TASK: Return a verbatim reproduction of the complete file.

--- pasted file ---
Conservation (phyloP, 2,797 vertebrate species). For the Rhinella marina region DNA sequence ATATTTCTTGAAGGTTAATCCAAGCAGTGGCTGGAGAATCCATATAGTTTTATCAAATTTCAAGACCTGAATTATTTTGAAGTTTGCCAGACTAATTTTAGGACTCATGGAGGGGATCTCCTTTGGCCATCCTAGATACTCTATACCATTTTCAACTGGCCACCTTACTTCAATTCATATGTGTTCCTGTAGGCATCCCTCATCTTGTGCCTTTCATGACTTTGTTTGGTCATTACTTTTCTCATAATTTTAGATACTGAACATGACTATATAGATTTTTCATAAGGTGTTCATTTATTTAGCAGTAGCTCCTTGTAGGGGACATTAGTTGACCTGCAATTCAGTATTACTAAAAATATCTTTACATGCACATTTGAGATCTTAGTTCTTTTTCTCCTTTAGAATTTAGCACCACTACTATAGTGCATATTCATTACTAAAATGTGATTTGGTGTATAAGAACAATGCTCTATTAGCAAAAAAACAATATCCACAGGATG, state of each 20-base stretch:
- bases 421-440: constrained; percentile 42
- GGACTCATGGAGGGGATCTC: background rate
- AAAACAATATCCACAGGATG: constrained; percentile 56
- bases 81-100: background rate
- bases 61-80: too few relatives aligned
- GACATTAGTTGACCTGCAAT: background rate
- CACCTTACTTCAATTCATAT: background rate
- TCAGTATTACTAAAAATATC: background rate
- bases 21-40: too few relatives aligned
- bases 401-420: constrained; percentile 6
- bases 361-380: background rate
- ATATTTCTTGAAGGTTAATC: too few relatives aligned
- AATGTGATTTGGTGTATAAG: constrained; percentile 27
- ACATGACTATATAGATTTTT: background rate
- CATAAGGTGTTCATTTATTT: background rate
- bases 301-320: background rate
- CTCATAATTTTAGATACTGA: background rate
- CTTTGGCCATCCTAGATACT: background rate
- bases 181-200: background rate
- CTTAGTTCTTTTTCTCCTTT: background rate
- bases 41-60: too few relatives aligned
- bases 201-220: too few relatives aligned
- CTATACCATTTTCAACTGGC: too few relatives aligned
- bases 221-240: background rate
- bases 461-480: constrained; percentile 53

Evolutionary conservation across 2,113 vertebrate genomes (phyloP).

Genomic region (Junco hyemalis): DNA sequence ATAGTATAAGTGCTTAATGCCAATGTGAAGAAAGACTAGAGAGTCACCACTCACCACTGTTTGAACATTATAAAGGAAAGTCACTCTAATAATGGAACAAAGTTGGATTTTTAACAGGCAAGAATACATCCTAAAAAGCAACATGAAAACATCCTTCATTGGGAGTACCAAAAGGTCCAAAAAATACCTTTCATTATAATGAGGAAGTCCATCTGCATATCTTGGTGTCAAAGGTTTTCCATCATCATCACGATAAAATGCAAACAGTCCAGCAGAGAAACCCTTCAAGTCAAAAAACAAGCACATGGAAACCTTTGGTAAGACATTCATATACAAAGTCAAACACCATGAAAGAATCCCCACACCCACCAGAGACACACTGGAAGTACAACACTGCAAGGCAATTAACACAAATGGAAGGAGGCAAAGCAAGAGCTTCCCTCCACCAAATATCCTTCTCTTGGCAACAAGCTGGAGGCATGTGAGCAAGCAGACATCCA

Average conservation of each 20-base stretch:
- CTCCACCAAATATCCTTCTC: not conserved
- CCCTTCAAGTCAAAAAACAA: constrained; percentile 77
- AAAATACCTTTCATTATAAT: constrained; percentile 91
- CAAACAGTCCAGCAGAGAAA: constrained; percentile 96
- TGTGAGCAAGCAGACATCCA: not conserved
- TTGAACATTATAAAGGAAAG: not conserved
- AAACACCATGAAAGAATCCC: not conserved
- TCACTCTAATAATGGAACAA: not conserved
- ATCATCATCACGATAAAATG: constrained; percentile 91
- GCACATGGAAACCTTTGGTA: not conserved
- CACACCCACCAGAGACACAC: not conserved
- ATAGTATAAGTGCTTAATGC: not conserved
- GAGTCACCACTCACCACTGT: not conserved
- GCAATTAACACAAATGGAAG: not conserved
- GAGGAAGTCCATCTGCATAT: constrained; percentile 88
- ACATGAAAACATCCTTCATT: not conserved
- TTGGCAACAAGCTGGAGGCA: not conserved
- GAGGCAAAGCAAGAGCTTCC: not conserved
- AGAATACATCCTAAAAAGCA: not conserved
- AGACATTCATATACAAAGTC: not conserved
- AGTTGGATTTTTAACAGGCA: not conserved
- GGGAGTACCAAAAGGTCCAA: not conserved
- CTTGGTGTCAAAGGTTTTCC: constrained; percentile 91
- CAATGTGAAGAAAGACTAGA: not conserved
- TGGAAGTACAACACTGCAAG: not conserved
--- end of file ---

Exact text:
Conservation (phyloP, 2,797 vertebrate species). For the Rhinella marina region DNA sequence ATATTTCTTGAAGGTTAATCCAAGCAGTGGCTGGAGAATCCATATAGTTTTATCAAATTTCAAGACCTGAATTATTTTGAAGTTTGCCAGACTAATTTTAGGACTCATGGAGGGGATCTCCTTTGGCCATCCTAGATACTCTATACCATTTTCAACTGGCCACCTTACTTCAATTCATATGTGTTCCTGTAGGCATCCCTCATCTTGTGCCTTTCATGACTTTGTTTGGTCATTACTTTTCTCATAATTTTAGATACTGAACATGACTATATAGATTTTTCATAAGGTGTTCATTTATTTAGCAGTAGCTCCTTGTAGGGGACATTAGTTGACCTGCAATTCAGTATTACTAAAAATATCTTTACATGCACATTTGAGATCTTAGTTCTTTTTCTCCTTTAGAATTTAGCACCACTACTATAGTGCATATTCATTACTAAAATGTGATTTGGTGTATAAGAACAATGCTCTATTAGCAAAAAAACAATATCCACAGGATG, state of each 20-base stretch:
- bases 421-440: constrained; percentile 42
- GGACTCATGGAGGGGATCTC: background rate
- AAAACAATATCCACAGGATG: constrained; percentile 56
- bases 81-100: background rate
- bases 61-80: too few relatives aligned
- GACATTAGTTGACCTGCAAT: background rate
- CACCTTACTTCAATTCATAT: background rate
- TCAGTATTACTAAAAATATC: background rate
- bases 21-40: too few relatives aligned
- bases 401-420: constrained; percentile 6
- bases 361-380: background rate
- ATATTTCTTGAAGGTTAATC: too few relatives aligned
- AATGTGATTTGGTGTATAAG: constrained; percentile 27
- ACATGACTATATAGATTTTT: background rate
- CATAAGGTGTTCATTTATTT: background rate
- bases 301-320: background rate
- CTCATAATTTTAGATACTGA: background rate
- CTTTGGCCATCCTAGATACT: background rate
- bases 181-200: background rate
- CTTAGTTCTTTTTCTCCTTT: background rate
- bases 41-60: too few relatives aligned
- bases 201-220: too few relatives aligned
- CTATACCATTTTCAACTGGC: too few relatives aligned
- bases 221-240: background rate
- bases 461-480: constrained; percentile 53

Evolutionary conservation across 2,113 vertebrate genomes (phyloP).

Genomic region (Junco hyemalis): DNA sequence ATAGTATAAGTGCTTAATGCCAATGTGAAGAAAGACTAGAGAGTCACCACTCACCACTGTTTGAACATTATAAAGGAAAGTCACTCTAATAATGGAACAAAGTTGGATTTTTAACAGGCAAGAATACATCCTAAAAAGCAACATGAAAACATCCTTCATTGGGAGTACCAAAAGGTCCAAAAAATACCTTTCATTATAATGAGGAAGTCCATCTGCATATCTTGGTGTCAAAGGTTTTCCATCATCATCACGATAAAATGCAAACAGTCCAGCAGAGAAACCCTTCAAGTCAAAAAACAAGCACATGGAAACCTTTGGTAAGACATTCATATACAAAGTCAAACACCATGAAAGAATCCCCACACCCACCAGAGACACACTGGAAGTACAACACTGCAAGGCAATTAACACAAATGGAAGGAGGCAAAGCAAGAGCTTCCCTCCACCAAATATCCTTCTCTTGGCAACAAGCTGGAGGCATGTGAGCAAGCAGACATCCA

Average conservation of each 20-base stretch:
- CTCCACCAAATATCCTTCTC: not conserved
- CCCTTCAAGTCAAAAAACAA: constrained; percentile 77
- AAAATACCTTTCATTATAAT: constrained; percentile 91
- CAAACAGTCCAGCAGAGAAA: constrained; percentile 96
- TGTGAGCAAGCAGACATCCA: not conserved
- TTGAACATTATAAAGGAAAG: not conserved
- AAACACCATGAAAGAATCCC: not conserved
- TCACTCTAATAATGGAACAA: not conserved
- ATCATCATCACGATAAAATG: constrained; percentile 91
- GCACATGGAAACCTTTGGTA: not conserved
- CACACCCACCAGAGACACAC: not conserved
- ATAGTATAAGTGCTTAATGC: not conserved
- GAGTCACCACTCACCACTGT: not conserved
- GCAATTAACACAAATGGAAG: not conserved
- GAGGAAGTCCATCTGCATAT: constrained; percentile 88
- ACATGAAAACATCCTTCATT: not conserved
- TTGGCAACAAGCTGGAGGCA: not conserved
- GAGGCAAAGCAAGAGCTTCC: not conserved
- AGAATACATCCTAAAAAGCA: not conserved
- AGACATTCATATACAAAGTC: not conserved
- AGTTGGATTTTTAACAGGCA: not conserved
- GGGAGTACCAAAAGGTCCAA: not conserved
- CTTGGTGTCAAAGGTTTTCC: constrained; percentile 91
- CAATGTGAAGAAAGACTAGA: not conserved
- TGGAAGTACAACACTGCAAG: not conserved